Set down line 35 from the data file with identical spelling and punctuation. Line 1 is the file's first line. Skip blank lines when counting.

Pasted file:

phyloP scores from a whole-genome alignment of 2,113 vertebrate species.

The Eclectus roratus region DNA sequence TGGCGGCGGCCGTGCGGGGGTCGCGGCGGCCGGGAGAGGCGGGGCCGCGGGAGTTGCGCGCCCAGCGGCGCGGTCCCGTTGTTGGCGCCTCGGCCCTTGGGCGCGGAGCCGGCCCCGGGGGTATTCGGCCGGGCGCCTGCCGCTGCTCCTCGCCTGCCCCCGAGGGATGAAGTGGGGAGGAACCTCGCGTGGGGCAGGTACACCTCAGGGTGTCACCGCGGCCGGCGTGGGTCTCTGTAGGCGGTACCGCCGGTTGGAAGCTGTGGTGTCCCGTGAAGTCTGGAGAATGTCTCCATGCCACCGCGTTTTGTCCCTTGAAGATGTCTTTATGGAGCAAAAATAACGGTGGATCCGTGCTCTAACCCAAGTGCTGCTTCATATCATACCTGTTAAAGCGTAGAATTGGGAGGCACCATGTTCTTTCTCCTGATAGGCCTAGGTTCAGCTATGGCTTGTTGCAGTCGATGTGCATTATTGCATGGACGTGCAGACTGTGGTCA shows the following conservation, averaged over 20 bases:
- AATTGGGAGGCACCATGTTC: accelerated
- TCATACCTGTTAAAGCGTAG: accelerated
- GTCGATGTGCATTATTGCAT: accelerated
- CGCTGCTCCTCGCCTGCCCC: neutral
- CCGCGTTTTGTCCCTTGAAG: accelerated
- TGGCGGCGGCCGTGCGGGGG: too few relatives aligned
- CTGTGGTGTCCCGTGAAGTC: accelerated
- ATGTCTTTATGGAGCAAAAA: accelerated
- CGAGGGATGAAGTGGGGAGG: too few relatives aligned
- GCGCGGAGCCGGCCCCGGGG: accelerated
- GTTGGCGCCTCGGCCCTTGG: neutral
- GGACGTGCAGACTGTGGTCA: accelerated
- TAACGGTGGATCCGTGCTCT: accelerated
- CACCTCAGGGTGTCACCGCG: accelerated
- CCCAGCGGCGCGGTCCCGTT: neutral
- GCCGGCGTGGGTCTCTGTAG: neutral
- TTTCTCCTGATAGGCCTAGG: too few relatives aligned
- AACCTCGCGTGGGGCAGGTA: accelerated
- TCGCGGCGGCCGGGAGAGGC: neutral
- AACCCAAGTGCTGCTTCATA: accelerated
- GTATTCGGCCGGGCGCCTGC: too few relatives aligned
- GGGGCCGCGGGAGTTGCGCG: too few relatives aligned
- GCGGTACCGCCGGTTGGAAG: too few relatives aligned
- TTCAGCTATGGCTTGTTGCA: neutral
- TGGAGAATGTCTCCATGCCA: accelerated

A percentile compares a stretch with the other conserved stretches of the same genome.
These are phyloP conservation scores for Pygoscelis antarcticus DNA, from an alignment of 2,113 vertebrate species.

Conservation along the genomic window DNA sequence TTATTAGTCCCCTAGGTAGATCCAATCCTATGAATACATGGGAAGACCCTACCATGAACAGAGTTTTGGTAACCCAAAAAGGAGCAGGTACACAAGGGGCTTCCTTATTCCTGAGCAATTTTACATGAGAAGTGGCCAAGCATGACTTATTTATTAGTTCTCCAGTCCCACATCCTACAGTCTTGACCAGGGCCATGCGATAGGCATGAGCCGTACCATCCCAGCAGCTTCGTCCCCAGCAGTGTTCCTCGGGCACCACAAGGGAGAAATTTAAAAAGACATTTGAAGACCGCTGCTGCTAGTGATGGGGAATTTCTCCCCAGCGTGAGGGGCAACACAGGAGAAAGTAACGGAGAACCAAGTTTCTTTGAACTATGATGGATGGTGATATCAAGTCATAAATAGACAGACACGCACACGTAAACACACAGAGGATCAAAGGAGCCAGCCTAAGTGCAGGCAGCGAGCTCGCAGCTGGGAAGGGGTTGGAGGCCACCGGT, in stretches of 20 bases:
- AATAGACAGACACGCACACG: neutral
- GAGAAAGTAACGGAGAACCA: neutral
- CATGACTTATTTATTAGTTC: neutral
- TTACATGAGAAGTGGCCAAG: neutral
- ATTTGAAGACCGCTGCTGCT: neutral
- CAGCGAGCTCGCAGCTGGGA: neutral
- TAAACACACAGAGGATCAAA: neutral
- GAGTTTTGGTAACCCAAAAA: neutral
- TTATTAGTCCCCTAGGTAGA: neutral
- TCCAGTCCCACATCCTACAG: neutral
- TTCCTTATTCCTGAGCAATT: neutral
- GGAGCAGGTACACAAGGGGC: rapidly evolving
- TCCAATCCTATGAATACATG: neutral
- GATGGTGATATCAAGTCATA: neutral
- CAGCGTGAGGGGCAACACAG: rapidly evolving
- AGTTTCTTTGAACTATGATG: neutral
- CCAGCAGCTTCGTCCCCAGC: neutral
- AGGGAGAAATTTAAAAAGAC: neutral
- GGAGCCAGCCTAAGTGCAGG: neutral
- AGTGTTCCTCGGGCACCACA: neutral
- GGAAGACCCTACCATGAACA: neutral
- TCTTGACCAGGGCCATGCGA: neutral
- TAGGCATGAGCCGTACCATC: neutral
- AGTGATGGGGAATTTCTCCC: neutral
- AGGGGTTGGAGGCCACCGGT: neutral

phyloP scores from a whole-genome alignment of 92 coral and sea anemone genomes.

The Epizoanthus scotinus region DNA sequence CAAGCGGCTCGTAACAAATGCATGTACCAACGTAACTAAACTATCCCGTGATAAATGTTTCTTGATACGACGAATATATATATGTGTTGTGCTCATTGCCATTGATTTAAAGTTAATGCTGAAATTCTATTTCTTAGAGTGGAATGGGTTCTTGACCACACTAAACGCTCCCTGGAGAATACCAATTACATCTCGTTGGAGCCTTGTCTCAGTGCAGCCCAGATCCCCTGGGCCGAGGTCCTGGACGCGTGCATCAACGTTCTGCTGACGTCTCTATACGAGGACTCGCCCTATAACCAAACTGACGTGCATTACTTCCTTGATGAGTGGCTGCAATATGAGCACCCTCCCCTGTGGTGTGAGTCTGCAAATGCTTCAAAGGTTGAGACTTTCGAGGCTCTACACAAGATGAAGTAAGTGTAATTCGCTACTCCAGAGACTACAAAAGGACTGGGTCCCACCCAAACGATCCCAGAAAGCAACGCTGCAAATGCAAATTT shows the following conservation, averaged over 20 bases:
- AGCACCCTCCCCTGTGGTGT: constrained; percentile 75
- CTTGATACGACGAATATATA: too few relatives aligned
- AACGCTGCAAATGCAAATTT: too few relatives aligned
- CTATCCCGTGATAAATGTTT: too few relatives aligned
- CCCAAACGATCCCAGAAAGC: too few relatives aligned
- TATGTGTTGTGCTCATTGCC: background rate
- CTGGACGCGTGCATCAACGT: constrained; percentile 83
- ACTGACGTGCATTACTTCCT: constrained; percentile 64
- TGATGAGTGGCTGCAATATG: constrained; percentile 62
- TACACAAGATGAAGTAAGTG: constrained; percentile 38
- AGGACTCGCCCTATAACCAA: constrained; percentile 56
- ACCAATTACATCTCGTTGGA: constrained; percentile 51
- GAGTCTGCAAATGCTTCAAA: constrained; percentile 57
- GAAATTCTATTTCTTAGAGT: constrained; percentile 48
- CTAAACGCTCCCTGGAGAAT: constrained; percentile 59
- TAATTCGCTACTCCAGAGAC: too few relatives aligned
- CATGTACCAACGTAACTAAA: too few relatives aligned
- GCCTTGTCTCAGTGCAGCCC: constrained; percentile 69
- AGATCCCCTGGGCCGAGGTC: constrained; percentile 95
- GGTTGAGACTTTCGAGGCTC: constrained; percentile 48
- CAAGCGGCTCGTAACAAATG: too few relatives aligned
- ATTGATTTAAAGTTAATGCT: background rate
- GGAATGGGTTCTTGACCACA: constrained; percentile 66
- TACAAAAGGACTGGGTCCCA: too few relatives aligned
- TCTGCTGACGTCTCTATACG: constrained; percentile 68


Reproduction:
- ATTTGAAGACCGCTGCTGCT: neutral